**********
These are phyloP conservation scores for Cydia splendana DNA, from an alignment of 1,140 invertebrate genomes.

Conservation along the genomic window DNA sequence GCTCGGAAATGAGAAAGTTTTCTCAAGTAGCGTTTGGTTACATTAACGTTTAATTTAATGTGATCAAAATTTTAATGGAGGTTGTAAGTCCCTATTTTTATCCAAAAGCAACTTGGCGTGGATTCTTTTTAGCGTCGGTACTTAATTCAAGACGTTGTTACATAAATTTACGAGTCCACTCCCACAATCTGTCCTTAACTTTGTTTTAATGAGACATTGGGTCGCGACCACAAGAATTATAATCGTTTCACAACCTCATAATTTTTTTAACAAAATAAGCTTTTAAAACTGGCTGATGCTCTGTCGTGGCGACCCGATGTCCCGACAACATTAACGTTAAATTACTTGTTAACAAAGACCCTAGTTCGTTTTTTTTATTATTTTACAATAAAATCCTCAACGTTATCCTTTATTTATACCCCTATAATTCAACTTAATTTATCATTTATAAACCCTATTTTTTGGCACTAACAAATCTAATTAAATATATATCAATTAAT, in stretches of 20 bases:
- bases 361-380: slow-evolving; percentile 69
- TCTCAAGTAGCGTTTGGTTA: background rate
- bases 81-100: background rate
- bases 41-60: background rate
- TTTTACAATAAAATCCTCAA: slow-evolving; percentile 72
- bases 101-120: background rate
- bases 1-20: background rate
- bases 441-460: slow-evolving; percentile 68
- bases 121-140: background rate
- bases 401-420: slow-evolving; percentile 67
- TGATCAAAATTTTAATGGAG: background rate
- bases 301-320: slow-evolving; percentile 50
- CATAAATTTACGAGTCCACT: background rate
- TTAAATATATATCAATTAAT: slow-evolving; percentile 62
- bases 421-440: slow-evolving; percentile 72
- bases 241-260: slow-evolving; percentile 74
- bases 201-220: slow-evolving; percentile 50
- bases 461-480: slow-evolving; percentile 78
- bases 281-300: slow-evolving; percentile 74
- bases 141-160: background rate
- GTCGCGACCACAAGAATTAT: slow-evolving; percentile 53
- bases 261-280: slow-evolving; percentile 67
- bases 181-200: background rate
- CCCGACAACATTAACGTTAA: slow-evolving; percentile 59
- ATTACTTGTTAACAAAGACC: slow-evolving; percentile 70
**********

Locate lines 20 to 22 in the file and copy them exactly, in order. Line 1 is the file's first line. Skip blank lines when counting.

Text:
- bases 461-480: slow-evolving; percentile 78
- bases 281-300: slow-evolving; percentile 74
- bases 141-160: background rate